The first abalone dish dried successfully, so today I started making more. I also started a small run of shiboridashi teapots. These are always good sellers, because they are easy to use and clean, with no hard to reach holes or metal sieves to collect grime.
I always carve the grooves as early as possible, because as the clay gets harder, it becomes difficult to carve without tear out. Then I put the lids on, so that they dry evenly without warping, and after trimming they will go into the kiln to be fired together, to avoid any warping.
The simple handle-less teapots that I fired in the last wood kiln load all sold, which is very good news. Granted, not a lot of them survived the firing because wood tumbled over on them during the stokes. Not making that mistake again, combined with a larger batch of pots this time around should give me a good little stock of pots to sell.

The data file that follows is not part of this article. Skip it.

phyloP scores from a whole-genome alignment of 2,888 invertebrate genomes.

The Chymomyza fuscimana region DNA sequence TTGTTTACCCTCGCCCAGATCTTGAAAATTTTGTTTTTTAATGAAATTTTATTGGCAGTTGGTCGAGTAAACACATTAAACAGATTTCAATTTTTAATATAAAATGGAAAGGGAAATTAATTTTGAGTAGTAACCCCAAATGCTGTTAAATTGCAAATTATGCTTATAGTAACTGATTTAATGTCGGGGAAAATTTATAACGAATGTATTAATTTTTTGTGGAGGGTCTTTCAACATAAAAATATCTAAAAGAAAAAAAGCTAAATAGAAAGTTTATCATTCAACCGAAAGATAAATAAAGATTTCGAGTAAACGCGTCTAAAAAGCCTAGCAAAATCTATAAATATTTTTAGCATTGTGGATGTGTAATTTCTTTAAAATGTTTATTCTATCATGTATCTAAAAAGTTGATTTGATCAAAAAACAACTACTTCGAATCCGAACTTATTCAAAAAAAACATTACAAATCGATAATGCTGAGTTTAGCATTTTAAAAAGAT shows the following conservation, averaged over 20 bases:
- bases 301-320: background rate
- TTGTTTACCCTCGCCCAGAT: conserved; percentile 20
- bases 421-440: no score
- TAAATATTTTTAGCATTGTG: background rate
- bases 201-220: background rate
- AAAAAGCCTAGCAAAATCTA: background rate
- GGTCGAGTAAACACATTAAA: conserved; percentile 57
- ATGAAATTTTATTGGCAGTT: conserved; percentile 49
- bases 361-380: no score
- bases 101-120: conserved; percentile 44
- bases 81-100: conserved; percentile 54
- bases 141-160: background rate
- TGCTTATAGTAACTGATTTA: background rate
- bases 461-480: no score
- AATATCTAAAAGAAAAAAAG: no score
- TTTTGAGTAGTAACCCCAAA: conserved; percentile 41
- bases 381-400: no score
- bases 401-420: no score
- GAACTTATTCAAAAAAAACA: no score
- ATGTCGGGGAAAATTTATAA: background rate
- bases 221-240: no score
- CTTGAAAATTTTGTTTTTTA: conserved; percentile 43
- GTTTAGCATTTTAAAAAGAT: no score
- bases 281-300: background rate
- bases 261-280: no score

These are spoutless, handle-less teapots, with vertical grooves cut on the interior where the mouth is, to allow the liquid to escape. They work surprisingly well, and are far easier to clean than a standard teapot strainer.
Also, (my apologies to the squeamish here) I ran into a strange thing on the way home the other day. A Praying Mantis had been run over on the road and its internal parasite was coming out. I couldn’t resist snapping a couple of pictures. These Gordian worms, or horse hair worms as they are sometimes called, really creep me out.